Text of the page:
Eating disorders are not as common as more familiar mental disorders like depression or anxiety, but they are not rare conditions. The National Institute of Mental Health (NIMH) estimates that 5 to 10% of the U.S. population has an eating disorder of one sort or another. Lifetime prevalence statistics suggest that about 0.5% of women and 0.05% of men will meet criteria for anorexia during their lifetimes. Between 2% and 3% of women will meet the criteria for bulimia during their lifetimes (as will between .02% and .03% of men). Binge eating is the most common eating disorder, affecting approximately 2% of all adults.
The number of individuals developing eating disorders appears to be on the rise. Rates of diagnosed eating disorders have literally doubled since the 1960s. Similarly, an increase in rates of anorexia in young women ages 15-19 has occurred in each decade since 1930. The incidence of bulimia in women between the ages of 10 and 39 has tripled between 1988 and 1993. In non-Western countries, the numbers are more difficult to come by, but also appear to be increasing over time.
Eating Disorders are particularly common in women. Only about 10% of patients diagnosed with anorexia or bulimia are male: (a 1:10 male to female ratio). However, some suggest that these data are likely an underestimate because males are more likely to deny having eating problems and less likely to seek help than women. Research also suggests that the number of males with eating disorders is increasing. Even though both genders experience eating disorders, the average age of onset (when the disease starts) is lower for women than it is for men. Despite these important differences in frequency and onset age, there is consensus within the scientific literature that eating disorders in the male population are otherwise very similar in nature to those in the female population.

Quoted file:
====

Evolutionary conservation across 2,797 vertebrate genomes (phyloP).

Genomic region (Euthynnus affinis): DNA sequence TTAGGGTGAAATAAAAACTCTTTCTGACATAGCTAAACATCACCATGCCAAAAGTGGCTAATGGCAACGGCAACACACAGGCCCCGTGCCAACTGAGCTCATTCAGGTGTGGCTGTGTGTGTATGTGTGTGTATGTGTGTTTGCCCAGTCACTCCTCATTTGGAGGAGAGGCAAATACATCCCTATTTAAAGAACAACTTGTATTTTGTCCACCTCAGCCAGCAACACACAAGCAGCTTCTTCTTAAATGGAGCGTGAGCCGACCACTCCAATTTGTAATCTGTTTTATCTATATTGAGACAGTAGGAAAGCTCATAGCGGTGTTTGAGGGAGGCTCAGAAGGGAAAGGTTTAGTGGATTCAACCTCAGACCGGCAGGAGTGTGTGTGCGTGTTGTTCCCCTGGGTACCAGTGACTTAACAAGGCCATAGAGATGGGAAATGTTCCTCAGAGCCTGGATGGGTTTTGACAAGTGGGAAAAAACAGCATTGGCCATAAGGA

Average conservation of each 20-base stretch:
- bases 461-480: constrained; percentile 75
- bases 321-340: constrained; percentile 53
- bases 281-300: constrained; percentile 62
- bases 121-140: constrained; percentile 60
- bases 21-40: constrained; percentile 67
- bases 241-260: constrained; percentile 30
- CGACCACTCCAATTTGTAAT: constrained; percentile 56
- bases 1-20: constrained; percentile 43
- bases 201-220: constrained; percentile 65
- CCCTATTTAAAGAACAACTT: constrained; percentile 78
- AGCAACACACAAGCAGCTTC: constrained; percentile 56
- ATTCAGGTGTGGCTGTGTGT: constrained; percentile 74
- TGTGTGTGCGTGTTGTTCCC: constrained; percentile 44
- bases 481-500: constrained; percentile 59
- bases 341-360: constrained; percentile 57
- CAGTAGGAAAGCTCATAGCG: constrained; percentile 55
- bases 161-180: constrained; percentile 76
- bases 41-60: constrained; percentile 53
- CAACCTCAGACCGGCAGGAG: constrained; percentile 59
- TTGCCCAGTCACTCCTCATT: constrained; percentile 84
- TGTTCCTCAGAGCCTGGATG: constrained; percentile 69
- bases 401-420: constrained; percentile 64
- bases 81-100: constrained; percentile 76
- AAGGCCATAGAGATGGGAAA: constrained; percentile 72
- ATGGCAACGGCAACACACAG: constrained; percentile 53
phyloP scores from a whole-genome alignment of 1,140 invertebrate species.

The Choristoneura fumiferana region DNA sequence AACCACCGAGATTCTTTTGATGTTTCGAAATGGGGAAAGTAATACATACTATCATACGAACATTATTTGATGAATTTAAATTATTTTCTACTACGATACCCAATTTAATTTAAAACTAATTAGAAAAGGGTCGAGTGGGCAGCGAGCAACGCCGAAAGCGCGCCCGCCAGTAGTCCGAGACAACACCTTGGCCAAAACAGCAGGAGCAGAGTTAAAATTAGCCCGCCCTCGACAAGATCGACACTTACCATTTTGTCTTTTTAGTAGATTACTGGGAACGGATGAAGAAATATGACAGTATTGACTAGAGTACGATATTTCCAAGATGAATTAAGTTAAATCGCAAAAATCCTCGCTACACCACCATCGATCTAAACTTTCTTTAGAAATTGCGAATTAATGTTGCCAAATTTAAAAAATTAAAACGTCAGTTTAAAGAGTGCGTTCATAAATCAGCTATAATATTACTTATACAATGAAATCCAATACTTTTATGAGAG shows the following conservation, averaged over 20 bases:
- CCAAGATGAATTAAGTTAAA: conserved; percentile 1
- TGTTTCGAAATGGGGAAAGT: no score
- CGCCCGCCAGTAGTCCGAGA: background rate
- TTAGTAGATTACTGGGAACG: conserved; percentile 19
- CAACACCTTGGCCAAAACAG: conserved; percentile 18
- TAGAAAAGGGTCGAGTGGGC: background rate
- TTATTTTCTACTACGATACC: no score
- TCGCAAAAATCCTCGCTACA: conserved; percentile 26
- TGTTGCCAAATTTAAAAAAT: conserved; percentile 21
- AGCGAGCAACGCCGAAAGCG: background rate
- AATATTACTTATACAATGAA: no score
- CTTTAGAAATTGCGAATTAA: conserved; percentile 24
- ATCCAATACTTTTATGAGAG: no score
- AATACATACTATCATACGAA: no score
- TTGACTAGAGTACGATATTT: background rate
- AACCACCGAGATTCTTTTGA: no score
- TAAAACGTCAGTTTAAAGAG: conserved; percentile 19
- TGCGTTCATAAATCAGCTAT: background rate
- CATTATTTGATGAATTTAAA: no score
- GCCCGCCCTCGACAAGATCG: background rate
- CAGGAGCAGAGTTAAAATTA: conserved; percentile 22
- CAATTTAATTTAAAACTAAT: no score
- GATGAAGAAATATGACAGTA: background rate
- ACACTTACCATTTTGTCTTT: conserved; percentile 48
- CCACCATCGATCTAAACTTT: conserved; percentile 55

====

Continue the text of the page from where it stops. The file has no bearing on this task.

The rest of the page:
Eating disorders typically begin in adolescence or early adulthood. Anorexia and Bulimia rarely begin before the age of puberty; 90% of cases are diagnosed before age twenty, while fewer than 10% of all cases occur before age ten. Clearly, the tumultuous events of adolescence, such as self-consciousness, puberty, and peer pressure, can play a big role in triggering these illnesses.
The onset of eating disorders is often associated with a stressful life event such as exposure to violence, family conflict, stress at school, or loss. Onset does not seem to be associated with racial identity or socioeconomic status (e.g., whether one is rich or poor). Instead, these disorders are equal opportunity problems affecting people from all walks of life.
The course and outcome of eating disorders vary significantly across different people. Experts believe that approximately 75%-80% suffer with these disorders for one to fifteen years , and that between 6% and 20% of eating disordered individuals will die as a result of their disease. Apparently, some men and women, especially those who do not seek treatment, suffer for their entire lives. However, there is hope! A majority of those who seek treatment do recover to some degree. Data suggest that eating disorders which begin during early adolescence may be associated with a better prognosis and recovery than disorders that begin later in life.
Young athletes, particularly gymnasts, runners, body builders, rowers, wrestlers, jockeys, dancers, and swimmers, are especially vulnerable to developing eating disorders. Because these individuals tend to be competitive by nature, and because their sports involvement often necessitates the practice of weight restriction, disordered eating can be reinforced or rewarded. Even established eating disorders may go undetected in athletes because they tend to look healthier for longer than would otherwise be the case, and because specific and/or strict dieting is typically expected behavior.